Published August 17, 2012 | 1:31 pm
Toronto: The Bank of Canada is facing criticism from ethnic minorities especially Asians for purging the image of an Asian-looking woman from its new $100 banknotes that has been reportedly replaced by a Caucasian looking image, allegedly under pressure from some groups.
The original image intended for the reverse of the plastic polymer banknotes, which began circulating last November, showed an Asian-looking woman scientist peering into a microscope was meant to celebrate Canada’s medical innovations.
The Bank of Canada’s logic behind the move is that its their policy to not depict people of a particular ethnic origin.
A visibly upset South Asian man Gurnaib Singh rued that Bank of Canada has insulted ethnic minorities by removing the image.” Why the bank had not kept its ‘so called’ policy in mind while issuing the note with image of Asian woman” , Gurnaib questioned and now what has prompted them for taking such a big step.
The design of the bill was allegedly changed after some Canadians in focus groups commissioned by the bank complained that the researcher shown on the back appeared to be Asian.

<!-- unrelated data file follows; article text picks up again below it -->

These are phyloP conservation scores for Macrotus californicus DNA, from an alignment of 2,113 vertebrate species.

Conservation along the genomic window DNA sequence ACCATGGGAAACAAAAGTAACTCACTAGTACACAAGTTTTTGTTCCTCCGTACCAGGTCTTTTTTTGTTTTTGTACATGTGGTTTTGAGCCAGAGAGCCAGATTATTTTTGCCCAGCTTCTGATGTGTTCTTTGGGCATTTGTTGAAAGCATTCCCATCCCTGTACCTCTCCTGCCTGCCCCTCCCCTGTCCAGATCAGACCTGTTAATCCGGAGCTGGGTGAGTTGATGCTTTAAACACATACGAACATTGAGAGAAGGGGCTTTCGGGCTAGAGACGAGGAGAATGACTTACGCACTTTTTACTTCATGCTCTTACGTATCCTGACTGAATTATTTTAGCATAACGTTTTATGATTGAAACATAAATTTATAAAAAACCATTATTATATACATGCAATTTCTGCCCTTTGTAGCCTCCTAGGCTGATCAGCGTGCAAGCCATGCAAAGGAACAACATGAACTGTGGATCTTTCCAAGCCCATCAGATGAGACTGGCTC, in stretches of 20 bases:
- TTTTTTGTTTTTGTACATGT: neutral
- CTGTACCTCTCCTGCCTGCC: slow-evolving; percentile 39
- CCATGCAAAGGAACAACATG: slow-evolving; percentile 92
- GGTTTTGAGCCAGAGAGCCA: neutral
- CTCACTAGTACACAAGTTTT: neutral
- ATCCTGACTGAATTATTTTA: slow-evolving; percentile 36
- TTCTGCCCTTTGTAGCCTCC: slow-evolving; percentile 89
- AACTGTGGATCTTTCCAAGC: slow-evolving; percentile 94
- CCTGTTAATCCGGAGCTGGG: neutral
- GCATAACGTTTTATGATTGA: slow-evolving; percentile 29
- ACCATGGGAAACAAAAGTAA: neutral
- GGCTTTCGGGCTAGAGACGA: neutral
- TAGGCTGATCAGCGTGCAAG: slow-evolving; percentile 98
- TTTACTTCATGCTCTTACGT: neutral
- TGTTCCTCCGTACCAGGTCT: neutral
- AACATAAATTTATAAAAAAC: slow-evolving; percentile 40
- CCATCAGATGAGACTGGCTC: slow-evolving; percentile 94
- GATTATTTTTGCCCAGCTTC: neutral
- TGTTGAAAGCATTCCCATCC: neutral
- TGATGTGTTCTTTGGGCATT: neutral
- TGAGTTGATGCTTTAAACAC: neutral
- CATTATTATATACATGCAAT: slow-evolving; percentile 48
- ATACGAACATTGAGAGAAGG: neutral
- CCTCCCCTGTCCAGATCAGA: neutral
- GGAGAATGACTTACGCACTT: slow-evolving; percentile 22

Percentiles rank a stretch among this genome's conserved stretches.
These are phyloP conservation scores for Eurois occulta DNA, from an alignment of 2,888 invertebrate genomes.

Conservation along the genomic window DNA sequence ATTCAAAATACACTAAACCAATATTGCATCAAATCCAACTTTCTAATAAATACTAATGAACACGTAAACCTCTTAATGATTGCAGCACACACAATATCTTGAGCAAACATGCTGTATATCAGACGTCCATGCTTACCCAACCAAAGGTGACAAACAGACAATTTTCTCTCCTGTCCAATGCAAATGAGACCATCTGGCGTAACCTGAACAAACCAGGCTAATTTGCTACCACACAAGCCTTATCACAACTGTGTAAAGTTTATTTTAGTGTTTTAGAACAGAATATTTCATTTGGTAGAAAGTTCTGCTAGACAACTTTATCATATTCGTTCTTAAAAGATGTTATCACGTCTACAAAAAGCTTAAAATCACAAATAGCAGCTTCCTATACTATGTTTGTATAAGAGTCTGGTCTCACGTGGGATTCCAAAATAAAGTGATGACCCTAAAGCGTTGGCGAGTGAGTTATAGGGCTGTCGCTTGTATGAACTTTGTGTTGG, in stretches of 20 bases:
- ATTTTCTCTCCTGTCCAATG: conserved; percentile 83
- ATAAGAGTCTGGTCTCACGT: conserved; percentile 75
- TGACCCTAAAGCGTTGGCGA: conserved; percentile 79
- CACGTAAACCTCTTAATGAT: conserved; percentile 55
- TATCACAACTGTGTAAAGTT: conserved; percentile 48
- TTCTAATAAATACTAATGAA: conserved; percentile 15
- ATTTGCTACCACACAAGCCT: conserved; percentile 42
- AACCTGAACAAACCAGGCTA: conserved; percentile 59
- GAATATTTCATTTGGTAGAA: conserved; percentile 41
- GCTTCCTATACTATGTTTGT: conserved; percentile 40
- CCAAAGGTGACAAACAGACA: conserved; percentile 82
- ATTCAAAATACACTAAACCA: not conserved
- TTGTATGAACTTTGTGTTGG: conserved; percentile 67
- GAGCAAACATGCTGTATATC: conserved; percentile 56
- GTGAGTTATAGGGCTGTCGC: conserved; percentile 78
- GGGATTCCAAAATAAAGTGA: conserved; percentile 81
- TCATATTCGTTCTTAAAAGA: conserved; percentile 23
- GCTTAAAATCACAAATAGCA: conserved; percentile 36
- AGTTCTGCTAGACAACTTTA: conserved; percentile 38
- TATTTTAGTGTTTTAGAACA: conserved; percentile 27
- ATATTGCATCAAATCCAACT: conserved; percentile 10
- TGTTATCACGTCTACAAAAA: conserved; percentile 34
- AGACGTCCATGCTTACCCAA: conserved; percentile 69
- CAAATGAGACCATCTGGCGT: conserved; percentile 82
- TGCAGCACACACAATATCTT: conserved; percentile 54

Some Asians believe that it presented a stereotype of Asians excelling in technology and/or the sciences and so other communities were allegedly upset with that.
The bank has immediately ordered the image redrawn and stripped the image of her “Asian” features and now the new features reportedly appear to be Caucasian.
“The original image was not designed or intended to be a person of a particular ethnic origin,” bank spokesman Jeremy Harrison said in an interview,with Canadian Press.
The Asians people are saying that every image that will be used by Bank of Canada on notes will represent a particular ethnic group, so whats the use of modifications and insulting a particular community by removing the image though it was actually representing diversity or multiculturalism of Canada.
Reacting to the sensitive issue, another Asian man, Harjeet said the decision to remove the Asian features suggests that prejudice against visible minorities still persists in Canada.
“If Canada is truly multicultural and thinks that all cultural groups are equal, then any community should be good enough to represent a country, including someone with Asian features,” he added.
Asians are seeking a high level probe behind the move.